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Krishna Janmashtami

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Krishna Janmashtami
Baby Krishna Sleeping Beauty
Lord Krishna
Also called Krishnashtami
Saatam Aatham
Gokulashtami
Ashtami Rohini
Srikrishna Jayanti
Sree Jayanthi
Janmashtami
Dahi Handi
Observed by Hindus
Type Religious
Date Bhaadra, Ashtami
Observances Night Vigil, Fasting, Praying
Related to Krishna

Krishna Janmashtami (Devanagari कृष्ण जन्माष्टमी) , also known as "Krishnashtami","Saatam Aatham" ,"Gokulashtami", "Ashtami Rohini", "Srikrishna Jayanti", "Sree Jayanthi" or sometimes merely as "Janmashtami", is a Hindu festival celebrating the birth of Lord Krishna, an avatar of the Hindu deity Vishnu.[1]

Krishna Janmashtami is observed on the Ashtami tithi, the eighth day of the dark half or Krishna Paksha of the month of Bhaadra in the Hindu calendar, when the Rohini Nakshatra (called Aldebaran in the West) is ascendant. The festival always falls within mid-August to mid-September in the Gregorian calendar. In 2009, for example, the festival was celebrated on the 14th of August.

Rasa lila or dramatic enactments of the life of Krishna are a special feature in regions of Mathura and Vrindavan, and regions following Vaishnavism in Manipur. While the Rasa Lila recreates the flirtatious aspects of Krishna's youthful days, Govinda Pathaks or Dahi Handi celebrate the God's playful and mischievous side, where teams of young men form human pyramids to reach a high-hanging pot of butter and break it.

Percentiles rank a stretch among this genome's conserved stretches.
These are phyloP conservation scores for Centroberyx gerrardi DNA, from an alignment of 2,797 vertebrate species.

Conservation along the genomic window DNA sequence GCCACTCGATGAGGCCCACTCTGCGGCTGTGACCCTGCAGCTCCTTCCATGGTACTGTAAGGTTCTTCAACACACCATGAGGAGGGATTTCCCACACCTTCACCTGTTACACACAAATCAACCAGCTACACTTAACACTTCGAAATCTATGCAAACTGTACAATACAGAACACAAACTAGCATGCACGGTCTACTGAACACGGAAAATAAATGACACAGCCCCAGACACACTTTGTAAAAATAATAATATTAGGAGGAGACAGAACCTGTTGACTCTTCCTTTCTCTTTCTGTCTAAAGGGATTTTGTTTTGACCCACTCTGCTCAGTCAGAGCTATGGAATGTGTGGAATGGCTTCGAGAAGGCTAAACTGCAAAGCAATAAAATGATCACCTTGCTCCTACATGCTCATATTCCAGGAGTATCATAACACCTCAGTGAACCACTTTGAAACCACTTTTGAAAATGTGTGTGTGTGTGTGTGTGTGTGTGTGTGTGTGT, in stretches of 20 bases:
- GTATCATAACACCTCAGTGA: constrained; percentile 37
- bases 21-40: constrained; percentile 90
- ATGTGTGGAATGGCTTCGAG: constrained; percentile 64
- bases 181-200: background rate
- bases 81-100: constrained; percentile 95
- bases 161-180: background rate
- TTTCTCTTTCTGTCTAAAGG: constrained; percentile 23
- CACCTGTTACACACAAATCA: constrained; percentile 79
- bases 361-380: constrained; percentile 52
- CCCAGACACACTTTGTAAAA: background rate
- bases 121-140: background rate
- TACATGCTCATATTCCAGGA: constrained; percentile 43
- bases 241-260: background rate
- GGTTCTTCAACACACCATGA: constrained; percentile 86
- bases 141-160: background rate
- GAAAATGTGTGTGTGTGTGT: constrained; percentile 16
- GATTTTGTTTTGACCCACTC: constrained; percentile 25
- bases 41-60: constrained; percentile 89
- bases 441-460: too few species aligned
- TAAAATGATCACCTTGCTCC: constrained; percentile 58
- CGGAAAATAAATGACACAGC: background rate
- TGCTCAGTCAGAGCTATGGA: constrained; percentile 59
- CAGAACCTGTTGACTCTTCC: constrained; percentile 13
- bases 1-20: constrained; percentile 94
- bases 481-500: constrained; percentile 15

Significance

Baby Krishna being carried by Vasudeva

Statue of baby Krishna being carried in a basket, protected by seven hooded serpent, by Vasudeva across the Yamuna river at midnight

The ritual is to fast the previous day (Saptami, seventh day), which is followed by a night-long vigil commemorating the birth of Krishna at midnight in the jail where his maternal uncle Kansa was keeping them captive, and his immediate removal by his father Vasudeva to a foster-home for safe-keeping.

At midnight, the idol of the infant Krishna is bathed, adorned in new clothes and jewelery, placed in a cradle and worshiped. The fast is completed after Aarti, a special prayer. At day break, ladies draw patterns of little children's footprints outside the house with rice-flour paste, walking towards the house. This symbolizes the entry of the infant Krishna into his foster-home i.e. their homes.